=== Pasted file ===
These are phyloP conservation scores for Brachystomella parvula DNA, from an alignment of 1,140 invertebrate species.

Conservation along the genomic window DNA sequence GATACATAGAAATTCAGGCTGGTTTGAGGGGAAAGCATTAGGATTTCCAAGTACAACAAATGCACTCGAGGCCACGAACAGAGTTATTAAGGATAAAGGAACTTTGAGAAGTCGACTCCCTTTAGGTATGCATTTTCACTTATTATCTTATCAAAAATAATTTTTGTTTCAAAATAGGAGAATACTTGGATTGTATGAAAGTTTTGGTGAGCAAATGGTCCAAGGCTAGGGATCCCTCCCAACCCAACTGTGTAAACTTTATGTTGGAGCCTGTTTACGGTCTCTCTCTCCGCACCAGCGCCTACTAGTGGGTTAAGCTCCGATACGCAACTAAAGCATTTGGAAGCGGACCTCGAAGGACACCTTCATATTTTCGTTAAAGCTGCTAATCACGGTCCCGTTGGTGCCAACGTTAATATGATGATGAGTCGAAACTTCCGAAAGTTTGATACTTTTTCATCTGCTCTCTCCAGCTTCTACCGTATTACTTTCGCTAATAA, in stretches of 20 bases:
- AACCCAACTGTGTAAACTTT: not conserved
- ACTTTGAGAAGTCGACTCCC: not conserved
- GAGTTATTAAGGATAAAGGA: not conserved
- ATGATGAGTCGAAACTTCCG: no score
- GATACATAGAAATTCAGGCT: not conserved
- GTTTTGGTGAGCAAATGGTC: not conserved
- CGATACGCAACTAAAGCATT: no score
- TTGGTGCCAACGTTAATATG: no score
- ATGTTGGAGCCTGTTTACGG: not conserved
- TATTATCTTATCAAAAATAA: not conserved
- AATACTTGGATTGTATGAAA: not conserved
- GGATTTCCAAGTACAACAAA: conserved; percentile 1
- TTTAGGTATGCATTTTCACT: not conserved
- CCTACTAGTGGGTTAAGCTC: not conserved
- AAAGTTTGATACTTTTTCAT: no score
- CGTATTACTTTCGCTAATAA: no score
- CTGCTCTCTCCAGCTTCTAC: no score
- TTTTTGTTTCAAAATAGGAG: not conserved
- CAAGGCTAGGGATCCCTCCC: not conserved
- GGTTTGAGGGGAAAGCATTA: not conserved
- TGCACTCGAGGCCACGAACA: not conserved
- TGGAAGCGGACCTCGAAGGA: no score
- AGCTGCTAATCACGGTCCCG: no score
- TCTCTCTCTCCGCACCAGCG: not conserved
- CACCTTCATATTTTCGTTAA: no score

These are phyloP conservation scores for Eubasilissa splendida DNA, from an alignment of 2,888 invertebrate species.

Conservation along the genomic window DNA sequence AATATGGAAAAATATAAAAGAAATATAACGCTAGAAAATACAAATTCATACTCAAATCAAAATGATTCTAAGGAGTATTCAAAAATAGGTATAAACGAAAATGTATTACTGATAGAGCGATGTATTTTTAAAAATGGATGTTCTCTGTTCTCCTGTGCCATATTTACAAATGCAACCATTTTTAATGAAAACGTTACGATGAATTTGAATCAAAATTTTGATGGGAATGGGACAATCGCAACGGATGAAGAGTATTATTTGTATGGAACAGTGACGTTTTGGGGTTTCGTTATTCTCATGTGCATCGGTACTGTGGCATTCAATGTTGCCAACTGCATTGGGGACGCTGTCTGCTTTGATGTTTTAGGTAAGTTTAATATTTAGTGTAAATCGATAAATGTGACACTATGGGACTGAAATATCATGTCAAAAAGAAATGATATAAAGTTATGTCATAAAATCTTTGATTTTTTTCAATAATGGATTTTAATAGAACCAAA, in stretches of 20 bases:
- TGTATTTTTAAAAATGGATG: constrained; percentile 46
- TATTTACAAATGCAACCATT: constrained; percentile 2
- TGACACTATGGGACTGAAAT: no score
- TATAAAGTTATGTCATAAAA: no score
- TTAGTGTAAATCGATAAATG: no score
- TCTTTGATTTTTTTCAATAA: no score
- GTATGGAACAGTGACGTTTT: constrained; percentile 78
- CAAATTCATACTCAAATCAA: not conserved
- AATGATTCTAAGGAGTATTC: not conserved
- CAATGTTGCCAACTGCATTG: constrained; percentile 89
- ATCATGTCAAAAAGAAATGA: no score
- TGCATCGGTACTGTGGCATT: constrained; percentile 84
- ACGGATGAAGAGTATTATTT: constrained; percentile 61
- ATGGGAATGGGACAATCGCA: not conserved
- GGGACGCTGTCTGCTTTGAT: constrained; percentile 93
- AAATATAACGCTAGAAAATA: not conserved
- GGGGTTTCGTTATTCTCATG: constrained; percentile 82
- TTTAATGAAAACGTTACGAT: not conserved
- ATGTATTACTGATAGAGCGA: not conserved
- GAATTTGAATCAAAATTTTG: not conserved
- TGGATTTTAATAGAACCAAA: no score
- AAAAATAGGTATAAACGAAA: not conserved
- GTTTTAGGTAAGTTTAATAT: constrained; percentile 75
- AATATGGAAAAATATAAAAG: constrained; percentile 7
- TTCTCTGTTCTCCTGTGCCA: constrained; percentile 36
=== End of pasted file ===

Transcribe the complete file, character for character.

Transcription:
These are phyloP conservation scores for Brachystomella parvula DNA, from an alignment of 1,140 invertebrate species.

Conservation along the genomic window DNA sequence GATACATAGAAATTCAGGCTGGTTTGAGGGGAAAGCATTAGGATTTCCAAGTACAACAAATGCACTCGAGGCCACGAACAGAGTTATTAAGGATAAAGGAACTTTGAGAAGTCGACTCCCTTTAGGTATGCATTTTCACTTATTATCTTATCAAAAATAATTTTTGTTTCAAAATAGGAGAATACTTGGATTGTATGAAAGTTTTGGTGAGCAAATGGTCCAAGGCTAGGGATCCCTCCCAACCCAACTGTGTAAACTTTATGTTGGAGCCTGTTTACGGTCTCTCTCTCCGCACCAGCGCCTACTAGTGGGTTAAGCTCCGATACGCAACTAAAGCATTTGGAAGCGGACCTCGAAGGACACCTTCATATTTTCGTTAAAGCTGCTAATCACGGTCCCGTTGGTGCCAACGTTAATATGATGATGAGTCGAAACTTCCGAAAGTTTGATACTTTTTCATCTGCTCTCTCCAGCTTCTACCGTATTACTTTCGCTAATAA, in stretches of 20 bases:
- AACCCAACTGTGTAAACTTT: not conserved
- ACTTTGAGAAGTCGACTCCC: not conserved
- GAGTTATTAAGGATAAAGGA: not conserved
- ATGATGAGTCGAAACTTCCG: no score
- GATACATAGAAATTCAGGCT: not conserved
- GTTTTGGTGAGCAAATGGTC: not conserved
- CGATACGCAACTAAAGCATT: no score
- TTGGTGCCAACGTTAATATG: no score
- ATGTTGGAGCCTGTTTACGG: not conserved
- TATTATCTTATCAAAAATAA: not conserved
- AATACTTGGATTGTATGAAA: not conserved
- GGATTTCCAAGTACAACAAA: conserved; percentile 1
- TTTAGGTATGCATTTTCACT: not conserved
- CCTACTAGTGGGTTAAGCTC: not conserved
- AAAGTTTGATACTTTTTCAT: no score
- CGTATTACTTTCGCTAATAA: no score
- CTGCTCTCTCCAGCTTCTAC: no score
- TTTTTGTTTCAAAATAGGAG: not conserved
- CAAGGCTAGGGATCCCTCCC: not conserved
- GGTTTGAGGGGAAAGCATTA: not conserved
- TGCACTCGAGGCCACGAACA: not conserved
- TGGAAGCGGACCTCGAAGGA: no score
- AGCTGCTAATCACGGTCCCG: no score
- TCTCTCTCTCCGCACCAGCG: not conserved
- CACCTTCATATTTTCGTTAA: no score

These are phyloP conservation scores for Eubasilissa splendida DNA, from an alignment of 2,888 invertebrate species.

Conservation along the genomic window DNA sequence AATATGGAAAAATATAAAAGAAATATAACGCTAGAAAATACAAATTCATACTCAAATCAAAATGATTCTAAGGAGTATTCAAAAATAGGTATAAACGAAAATGTATTACTGATAGAGCGATGTATTTTTAAAAATGGATGTTCTCTGTTCTCCTGTGCCATATTTACAAATGCAACCATTTTTAATGAAAACGTTACGATGAATTTGAATCAAAATTTTGATGGGAATGGGACAATCGCAACGGATGAAGAGTATTATTTGTATGGAACAGTGACGTTTTGGGGTTTCGTTATTCTCATGTGCATCGGTACTGTGGCATTCAATGTTGCCAACTGCATTGGGGACGCTGTCTGCTTTGATGTTTTAGGTAAGTTTAATATTTAGTGTAAATCGATAAATGTGACACTATGGGACTGAAATATCATGTCAAAAAGAAATGATATAAAGTTATGTCATAAAATCTTTGATTTTTTTCAATAATGGATTTTAATAGAACCAAA, in stretches of 20 bases:
- TGTATTTTTAAAAATGGATG: constrained; percentile 46
- TATTTACAAATGCAACCATT: constrained; percentile 2
- TGACACTATGGGACTGAAAT: no score
- TATAAAGTTATGTCATAAAA: no score
- TTAGTGTAAATCGATAAATG: no score
- TCTTTGATTTTTTTCAATAA: no score
- GTATGGAACAGTGACGTTTT: constrained; percentile 78
- CAAATTCATACTCAAATCAA: not conserved
- AATGATTCTAAGGAGTATTC: not conserved
- CAATGTTGCCAACTGCATTG: constrained; percentile 89
- ATCATGTCAAAAAGAAATGA: no score
- TGCATCGGTACTGTGGCATT: constrained; percentile 84
- ACGGATGAAGAGTATTATTT: constrained; percentile 61
- ATGGGAATGGGACAATCGCA: not conserved
- GGGACGCTGTCTGCTTTGAT: constrained; percentile 93
- AAATATAACGCTAGAAAATA: not conserved
- GGGGTTTCGTTATTCTCATG: constrained; percentile 82
- TTTAATGAAAACGTTACGAT: not conserved
- ATGTATTACTGATAGAGCGA: not conserved
- GAATTTGAATCAAAATTTTG: not conserved
- TGGATTTTAATAGAACCAAA: no score
- AAAAATAGGTATAAACGAAA: not conserved
- GTTTTAGGTAAGTTTAATAT: constrained; percentile 75
- AATATGGAAAAATATAAAAG: constrained; percentile 7
- TTCTCTGTTCTCCTGTGCCA: constrained; percentile 36